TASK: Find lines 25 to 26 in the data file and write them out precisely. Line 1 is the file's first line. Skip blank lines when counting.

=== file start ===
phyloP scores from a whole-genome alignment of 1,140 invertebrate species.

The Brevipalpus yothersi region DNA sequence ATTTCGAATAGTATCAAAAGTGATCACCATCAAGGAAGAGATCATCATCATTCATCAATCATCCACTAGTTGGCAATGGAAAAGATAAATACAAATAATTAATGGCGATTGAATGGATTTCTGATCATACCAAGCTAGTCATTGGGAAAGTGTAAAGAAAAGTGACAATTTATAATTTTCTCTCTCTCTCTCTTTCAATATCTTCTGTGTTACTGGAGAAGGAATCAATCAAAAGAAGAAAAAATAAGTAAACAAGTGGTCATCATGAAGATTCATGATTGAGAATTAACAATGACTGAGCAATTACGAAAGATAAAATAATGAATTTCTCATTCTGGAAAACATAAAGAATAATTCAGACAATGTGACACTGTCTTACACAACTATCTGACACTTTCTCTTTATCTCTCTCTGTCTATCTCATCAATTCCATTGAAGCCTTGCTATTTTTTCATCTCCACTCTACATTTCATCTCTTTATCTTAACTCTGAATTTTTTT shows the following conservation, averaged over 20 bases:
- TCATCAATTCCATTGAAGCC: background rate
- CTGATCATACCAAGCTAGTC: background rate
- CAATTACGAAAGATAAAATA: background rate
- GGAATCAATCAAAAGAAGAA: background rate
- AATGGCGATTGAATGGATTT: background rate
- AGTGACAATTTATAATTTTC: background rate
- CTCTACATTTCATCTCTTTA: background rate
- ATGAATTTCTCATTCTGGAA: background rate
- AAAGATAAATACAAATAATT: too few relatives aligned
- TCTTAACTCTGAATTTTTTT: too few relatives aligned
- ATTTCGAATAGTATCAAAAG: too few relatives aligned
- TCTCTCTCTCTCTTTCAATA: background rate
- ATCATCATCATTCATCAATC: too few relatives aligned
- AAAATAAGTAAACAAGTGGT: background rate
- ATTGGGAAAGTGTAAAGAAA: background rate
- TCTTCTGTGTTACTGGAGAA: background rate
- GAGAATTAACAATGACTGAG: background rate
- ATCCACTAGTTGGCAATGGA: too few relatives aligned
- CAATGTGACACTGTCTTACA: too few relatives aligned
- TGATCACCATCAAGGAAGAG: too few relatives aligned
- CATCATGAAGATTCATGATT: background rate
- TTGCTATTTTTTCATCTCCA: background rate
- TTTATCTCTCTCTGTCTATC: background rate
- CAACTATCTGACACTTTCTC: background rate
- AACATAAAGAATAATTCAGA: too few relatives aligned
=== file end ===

- TTTATCTCTCTCTGTCTATC: background rate
- CAACTATCTGACACTTTCTC: background rate